General Release 2010
95 minutes approx
Roxanne Richie -
Directed by -
Written by -
Alan J Schoolcraft & Brent Simons
When their planets are destroyed by a cosmic disaster, two babies from neighbouring planets are blasted into space by desperate parents. One looks like us and lands in the grounds of a mansion owned by rich parents. He grows up to become Metroman, defender of Metro City. The other is blue, has a giant head and lands in a prison. He grows up to become Megamind, Metroman's nemesis and all round bad guy. Their battles are chronicled by intrepid reporter Roxanne Richie until the day that Megamind finally triumphs and kills Megaman. With the city's hero gone, who is left to fight the evil genius? With no opposition, Megamind decides that he needs to create a new hero, but this hero turns out to be worse that the villain on his worst day.
MEGAMIND takes the superhero genre and looks at it from the side of the villain, jamming lots of interesting ideas into the plot. What makes a villain? Is it inherent in their makeup or is it because of their environment and upbringing? Can it be as simple as ultimate power corrupting ultimately? Can it really be solved by the love of a good woman? Is being the hero really a gift or a curse?
Unfortunately, whilst the film is jammed full of ideas, it never really grabs ahold of them and makes anything interesting and exciting out of them. It is too busy making its riffs on other stories (ie the bits it's pinched) accurate to really make them funny or interesting. Few of the jokes actually work and the voice cast are far too talented to be blamed for the lack of any true humour in here. The opening is pure SUPERMAN and the setup certainly owes a lot to the Man of Steel, but whilst Roxanne Richie is the Lois Lane figure she is also reminiscent of CLOUDY WITH A CHANCE OF MEATBALLS' intrepid weather girl. Megamind's minion (a fish in a robot suit) smacks of both FRANKENSTEIN and ROBOT MONSTER, whilst the whole creation goes bad storyline comes direct from THE INCREDIBLES (which remains the cartoon superhero movie to see).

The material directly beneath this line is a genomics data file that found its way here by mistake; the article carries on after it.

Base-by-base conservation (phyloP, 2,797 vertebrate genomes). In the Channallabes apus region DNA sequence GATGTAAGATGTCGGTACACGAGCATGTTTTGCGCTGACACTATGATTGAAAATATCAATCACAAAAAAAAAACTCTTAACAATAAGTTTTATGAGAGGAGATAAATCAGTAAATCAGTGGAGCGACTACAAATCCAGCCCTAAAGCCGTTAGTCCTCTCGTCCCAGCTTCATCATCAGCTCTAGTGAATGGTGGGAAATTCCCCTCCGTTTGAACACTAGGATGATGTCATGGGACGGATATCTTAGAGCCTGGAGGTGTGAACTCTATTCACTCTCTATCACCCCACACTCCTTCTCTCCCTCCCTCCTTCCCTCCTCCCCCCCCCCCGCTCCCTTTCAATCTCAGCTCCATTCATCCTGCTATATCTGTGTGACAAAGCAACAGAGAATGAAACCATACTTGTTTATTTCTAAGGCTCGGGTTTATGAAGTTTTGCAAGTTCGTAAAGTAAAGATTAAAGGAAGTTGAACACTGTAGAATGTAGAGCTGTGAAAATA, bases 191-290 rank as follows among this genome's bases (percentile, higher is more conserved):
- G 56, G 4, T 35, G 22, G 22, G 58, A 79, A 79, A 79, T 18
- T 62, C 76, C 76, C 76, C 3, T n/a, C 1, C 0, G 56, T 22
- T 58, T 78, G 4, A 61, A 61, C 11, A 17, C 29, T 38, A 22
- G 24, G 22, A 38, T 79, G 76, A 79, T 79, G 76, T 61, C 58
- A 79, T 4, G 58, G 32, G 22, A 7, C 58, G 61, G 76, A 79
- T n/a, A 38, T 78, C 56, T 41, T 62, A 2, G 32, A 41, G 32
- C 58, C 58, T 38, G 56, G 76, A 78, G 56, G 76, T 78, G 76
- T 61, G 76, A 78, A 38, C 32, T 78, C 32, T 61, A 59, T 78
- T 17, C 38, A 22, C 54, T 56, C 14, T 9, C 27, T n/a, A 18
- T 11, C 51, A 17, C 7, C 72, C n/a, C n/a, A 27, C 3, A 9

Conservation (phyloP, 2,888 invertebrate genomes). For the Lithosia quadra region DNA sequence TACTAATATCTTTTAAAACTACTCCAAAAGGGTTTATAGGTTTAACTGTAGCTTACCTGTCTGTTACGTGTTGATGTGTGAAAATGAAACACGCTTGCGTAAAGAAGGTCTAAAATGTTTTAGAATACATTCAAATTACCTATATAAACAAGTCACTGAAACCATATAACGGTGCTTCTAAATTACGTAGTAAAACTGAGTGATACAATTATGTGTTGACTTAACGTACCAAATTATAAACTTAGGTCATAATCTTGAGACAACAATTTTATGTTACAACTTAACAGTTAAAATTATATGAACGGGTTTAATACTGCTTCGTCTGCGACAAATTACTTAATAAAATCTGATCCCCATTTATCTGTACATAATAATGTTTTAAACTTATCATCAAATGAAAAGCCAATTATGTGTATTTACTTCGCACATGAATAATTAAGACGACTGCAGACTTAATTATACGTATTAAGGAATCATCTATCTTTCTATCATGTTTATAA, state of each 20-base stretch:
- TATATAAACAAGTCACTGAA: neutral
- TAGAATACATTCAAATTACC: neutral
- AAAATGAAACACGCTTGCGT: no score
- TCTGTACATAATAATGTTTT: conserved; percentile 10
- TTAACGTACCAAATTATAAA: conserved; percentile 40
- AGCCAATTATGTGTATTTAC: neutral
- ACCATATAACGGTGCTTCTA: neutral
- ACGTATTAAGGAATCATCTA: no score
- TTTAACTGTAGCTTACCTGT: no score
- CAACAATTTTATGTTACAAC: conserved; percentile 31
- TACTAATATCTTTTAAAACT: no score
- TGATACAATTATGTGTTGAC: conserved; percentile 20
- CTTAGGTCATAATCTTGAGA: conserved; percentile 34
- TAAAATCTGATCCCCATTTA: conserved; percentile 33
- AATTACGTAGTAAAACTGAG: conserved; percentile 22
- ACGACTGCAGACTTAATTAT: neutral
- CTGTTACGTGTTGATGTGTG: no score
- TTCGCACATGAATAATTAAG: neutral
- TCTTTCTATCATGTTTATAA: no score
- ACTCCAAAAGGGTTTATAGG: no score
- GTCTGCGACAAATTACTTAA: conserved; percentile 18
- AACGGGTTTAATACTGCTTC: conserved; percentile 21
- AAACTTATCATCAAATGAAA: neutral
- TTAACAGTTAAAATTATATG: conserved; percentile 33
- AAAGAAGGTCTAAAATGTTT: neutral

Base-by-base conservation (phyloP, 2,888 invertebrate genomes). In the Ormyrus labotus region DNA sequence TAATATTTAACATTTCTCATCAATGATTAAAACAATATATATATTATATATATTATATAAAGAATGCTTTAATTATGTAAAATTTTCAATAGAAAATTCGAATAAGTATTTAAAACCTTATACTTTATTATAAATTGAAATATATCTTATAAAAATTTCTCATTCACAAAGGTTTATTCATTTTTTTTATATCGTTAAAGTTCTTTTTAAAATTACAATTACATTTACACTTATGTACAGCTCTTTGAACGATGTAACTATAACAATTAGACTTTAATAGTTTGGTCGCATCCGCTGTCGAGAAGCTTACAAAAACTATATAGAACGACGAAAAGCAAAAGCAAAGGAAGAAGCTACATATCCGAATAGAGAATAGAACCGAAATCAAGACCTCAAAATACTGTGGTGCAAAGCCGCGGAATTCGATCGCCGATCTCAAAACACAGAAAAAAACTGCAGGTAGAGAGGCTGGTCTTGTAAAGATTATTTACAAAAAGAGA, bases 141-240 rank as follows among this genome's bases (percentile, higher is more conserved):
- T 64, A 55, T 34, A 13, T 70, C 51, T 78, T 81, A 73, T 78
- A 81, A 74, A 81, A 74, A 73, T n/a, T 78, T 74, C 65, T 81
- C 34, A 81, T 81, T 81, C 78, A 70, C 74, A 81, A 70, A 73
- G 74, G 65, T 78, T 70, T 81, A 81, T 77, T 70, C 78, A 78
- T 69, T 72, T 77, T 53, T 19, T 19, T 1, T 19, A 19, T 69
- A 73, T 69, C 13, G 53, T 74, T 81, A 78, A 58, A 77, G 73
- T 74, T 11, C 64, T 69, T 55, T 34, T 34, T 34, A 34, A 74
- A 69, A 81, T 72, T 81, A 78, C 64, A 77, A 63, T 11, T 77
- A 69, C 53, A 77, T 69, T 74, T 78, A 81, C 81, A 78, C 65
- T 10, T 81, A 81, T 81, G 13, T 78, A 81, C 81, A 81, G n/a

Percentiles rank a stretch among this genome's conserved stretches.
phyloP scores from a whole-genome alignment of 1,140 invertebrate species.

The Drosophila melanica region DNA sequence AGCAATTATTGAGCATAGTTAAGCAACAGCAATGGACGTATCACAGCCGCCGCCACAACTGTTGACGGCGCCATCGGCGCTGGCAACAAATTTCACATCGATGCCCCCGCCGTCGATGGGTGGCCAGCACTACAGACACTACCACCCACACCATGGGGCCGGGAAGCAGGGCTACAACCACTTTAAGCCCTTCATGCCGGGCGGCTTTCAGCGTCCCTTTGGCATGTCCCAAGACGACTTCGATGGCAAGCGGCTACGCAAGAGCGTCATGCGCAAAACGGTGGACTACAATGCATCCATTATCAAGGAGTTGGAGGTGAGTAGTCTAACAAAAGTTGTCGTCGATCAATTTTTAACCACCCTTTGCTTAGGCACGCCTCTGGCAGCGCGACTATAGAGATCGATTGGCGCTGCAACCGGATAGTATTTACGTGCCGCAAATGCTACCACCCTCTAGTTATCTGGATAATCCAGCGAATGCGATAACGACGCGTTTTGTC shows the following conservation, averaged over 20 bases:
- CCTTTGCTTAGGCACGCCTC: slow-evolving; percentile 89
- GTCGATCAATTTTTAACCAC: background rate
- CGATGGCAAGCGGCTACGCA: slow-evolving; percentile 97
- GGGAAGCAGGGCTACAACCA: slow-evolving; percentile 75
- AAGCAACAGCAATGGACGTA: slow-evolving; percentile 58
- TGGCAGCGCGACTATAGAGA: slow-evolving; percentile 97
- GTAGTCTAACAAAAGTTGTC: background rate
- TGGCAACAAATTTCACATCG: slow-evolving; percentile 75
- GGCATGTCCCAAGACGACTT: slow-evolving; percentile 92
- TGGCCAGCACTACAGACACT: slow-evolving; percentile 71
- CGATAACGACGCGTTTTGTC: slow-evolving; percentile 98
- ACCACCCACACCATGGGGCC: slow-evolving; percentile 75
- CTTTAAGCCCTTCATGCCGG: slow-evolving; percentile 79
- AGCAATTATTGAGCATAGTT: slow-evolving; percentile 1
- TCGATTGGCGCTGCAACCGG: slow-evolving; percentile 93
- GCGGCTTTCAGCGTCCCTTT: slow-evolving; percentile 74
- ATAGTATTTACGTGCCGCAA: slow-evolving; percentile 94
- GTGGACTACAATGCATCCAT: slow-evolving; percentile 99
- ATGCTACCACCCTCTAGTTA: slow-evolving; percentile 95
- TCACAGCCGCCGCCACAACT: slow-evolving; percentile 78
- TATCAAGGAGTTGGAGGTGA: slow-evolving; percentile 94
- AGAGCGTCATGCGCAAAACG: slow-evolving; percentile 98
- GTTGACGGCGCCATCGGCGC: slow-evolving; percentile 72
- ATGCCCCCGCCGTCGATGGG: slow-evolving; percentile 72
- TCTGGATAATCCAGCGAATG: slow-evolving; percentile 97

The film is also made in 3D which means there are far too many sequences of characters whizzing around through the skies throwing things at each other whilst the camera whips around them all over the place. Fast action sequences are fine in their place, but there are too many here to justify the 3D tag.
Will Ferrell is likeable as the blue-skinned Megamind and Tina Fey does a good job as Roxanne Richie, but neither gives full reign to their comedic potential. Brad Pitt as Metroman is fine, if unmemorable, which can also be said of Jonah Hill as Roxanne's rejected cameraman who becomes the all-powerful and all-vengeful Titan.
The soundtrack, though, is ace with some surprising, but great, choices for a film like this.
MEGAMIND moves fast enough to please the younger members of the audience, but the grown ups that go along with them will be rueing the opportunities for something a bit deeper that have been sadly missed.Top
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